When the final horn signaled the end of the Eagles' first practice at training camp on Tuesday, rookies and selected veterans participating in drills broke from one last huddle and jogged into the NovaCare Complex to take refuge from the midafternoon sun.
Receiver Ifeanyi Momah, however, stayed behind to put in some extra work with Eagles special teams coordinator Dave Fipp. Momah said Fipp had noticed some missteps in Momah's footwork and addressed them right away.
"I kind of caught myself taking too many steps underneath myself, and I just wanted to fix that," said Momah, who signed as an undrafted free agent out of Boston College.
It was difficult to get a gauge of the rookies' true potential on Tuesday, as players mostly did individual drills within their position groups. But Momah and his 6-foot-7 frame certainly stood out among fellow first-year receivers B.J. Cunningham, Will Murphy, and Russell Shepard.
Receivers did various catching drills, hauling in passes from close range out of a JUGS passing machine and reaching around white PVC posts to catch lasers delivered by coaches.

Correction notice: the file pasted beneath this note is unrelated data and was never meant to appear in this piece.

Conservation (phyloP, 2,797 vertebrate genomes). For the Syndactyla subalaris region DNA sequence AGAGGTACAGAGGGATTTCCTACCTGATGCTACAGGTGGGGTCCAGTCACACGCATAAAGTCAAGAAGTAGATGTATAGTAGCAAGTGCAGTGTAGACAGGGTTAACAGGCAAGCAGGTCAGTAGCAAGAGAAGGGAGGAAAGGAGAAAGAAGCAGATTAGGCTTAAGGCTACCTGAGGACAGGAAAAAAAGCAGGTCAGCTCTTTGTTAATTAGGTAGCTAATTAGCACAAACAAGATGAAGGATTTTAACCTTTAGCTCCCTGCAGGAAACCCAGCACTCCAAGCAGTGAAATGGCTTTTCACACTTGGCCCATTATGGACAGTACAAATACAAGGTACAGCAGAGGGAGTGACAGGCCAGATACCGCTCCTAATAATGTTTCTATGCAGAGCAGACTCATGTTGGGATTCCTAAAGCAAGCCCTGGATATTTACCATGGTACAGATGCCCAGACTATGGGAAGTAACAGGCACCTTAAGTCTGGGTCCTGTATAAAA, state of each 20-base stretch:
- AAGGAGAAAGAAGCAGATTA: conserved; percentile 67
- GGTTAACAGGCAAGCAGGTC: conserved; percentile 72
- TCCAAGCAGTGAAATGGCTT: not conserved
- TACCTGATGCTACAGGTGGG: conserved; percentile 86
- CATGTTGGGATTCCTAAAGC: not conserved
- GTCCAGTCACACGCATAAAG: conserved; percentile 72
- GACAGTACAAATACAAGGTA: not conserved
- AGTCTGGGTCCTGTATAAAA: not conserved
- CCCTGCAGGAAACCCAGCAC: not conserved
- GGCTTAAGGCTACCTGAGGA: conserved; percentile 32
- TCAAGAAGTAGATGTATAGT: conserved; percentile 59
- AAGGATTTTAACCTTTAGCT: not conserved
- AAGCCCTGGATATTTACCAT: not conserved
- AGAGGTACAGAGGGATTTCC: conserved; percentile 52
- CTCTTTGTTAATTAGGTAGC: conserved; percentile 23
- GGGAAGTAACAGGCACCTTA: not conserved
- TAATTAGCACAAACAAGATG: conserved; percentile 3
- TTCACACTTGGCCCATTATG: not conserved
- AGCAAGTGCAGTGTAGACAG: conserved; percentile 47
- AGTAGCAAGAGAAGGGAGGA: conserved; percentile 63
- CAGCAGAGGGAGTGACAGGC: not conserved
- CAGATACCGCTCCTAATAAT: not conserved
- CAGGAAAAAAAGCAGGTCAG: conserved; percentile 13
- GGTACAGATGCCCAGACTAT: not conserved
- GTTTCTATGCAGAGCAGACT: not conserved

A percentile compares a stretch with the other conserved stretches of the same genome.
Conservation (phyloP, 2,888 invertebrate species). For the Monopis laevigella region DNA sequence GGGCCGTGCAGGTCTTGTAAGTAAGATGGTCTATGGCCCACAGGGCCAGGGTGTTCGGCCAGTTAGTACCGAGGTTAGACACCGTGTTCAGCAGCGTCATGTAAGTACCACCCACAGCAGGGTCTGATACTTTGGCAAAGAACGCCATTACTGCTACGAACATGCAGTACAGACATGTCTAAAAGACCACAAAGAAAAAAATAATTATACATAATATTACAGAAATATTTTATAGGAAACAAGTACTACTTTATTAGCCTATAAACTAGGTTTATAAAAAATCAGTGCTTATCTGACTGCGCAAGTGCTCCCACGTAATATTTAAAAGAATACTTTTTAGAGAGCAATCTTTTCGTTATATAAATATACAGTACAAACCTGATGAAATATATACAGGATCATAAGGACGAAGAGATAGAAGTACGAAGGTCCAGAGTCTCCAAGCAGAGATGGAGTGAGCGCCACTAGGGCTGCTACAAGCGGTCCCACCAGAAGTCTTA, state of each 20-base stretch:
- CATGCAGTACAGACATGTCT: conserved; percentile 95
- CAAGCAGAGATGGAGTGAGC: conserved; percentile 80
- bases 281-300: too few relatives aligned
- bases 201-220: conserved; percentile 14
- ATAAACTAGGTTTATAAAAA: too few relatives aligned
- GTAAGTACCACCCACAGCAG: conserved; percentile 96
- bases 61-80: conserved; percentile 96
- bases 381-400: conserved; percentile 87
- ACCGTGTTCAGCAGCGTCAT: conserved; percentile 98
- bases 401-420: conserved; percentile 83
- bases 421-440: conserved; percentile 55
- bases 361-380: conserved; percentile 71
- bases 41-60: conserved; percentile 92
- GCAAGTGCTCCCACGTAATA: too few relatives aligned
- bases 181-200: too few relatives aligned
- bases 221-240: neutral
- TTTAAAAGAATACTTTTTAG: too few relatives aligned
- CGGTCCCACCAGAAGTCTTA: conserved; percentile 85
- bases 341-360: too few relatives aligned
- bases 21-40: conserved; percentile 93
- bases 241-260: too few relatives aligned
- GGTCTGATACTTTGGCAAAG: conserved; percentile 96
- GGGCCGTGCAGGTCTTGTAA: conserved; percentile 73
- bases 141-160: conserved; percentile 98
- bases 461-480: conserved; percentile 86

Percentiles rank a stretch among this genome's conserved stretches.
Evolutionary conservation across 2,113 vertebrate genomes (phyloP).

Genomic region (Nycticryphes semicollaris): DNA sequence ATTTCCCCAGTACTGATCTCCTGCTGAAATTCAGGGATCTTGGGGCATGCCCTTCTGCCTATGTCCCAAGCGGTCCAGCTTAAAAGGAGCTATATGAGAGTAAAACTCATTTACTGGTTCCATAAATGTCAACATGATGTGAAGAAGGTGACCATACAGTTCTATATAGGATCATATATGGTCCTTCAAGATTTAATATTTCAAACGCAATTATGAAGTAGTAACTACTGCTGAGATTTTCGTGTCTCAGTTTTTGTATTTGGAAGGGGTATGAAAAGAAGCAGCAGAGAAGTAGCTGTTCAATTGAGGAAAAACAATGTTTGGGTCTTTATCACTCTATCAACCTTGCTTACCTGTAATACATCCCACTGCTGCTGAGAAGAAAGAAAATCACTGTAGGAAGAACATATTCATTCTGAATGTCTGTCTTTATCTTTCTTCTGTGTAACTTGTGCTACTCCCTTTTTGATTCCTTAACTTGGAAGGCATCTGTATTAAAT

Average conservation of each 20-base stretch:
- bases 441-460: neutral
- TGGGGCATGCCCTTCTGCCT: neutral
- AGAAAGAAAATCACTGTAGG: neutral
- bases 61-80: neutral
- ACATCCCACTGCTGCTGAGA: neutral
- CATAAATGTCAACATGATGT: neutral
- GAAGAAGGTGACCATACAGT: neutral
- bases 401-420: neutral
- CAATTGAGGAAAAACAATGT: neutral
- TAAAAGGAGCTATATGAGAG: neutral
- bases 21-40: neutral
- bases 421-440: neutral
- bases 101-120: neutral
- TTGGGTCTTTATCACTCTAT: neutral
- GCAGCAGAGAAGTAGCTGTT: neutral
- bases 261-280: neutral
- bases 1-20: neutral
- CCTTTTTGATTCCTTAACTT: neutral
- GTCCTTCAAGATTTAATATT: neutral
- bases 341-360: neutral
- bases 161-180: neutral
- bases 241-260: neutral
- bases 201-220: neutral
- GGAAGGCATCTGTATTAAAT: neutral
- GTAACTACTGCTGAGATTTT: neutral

Momah last played a game on Sept. 3, 2011, missing the remainder of that season with a knee injury. He did not play last year after being denied a sixth year of college eligibility. The 23-year-old finished his career at Boston College with just 39 catches.
"You've got to start somewhere," Momah said. "I think we all kind of made some mistakes for the first day. But tomorrow should be better. We'll take it a day at a time."
Workouts concluded with a skeleton drill lasting no more than 10 minutes. All five quarterbacks threw live passes to receivers and tight ends with members of the secondary playing tight man-to-man coverage.
When asked if he noticed any difference in passes thrown by NFL caliber quarterbacks, Momah jokingly mentioned the absence of two white stripes printed on balls used in collegiate games.
"A football's a football, man," he said. "You can see the ball coming at you. It's just about really focusing on concentrating."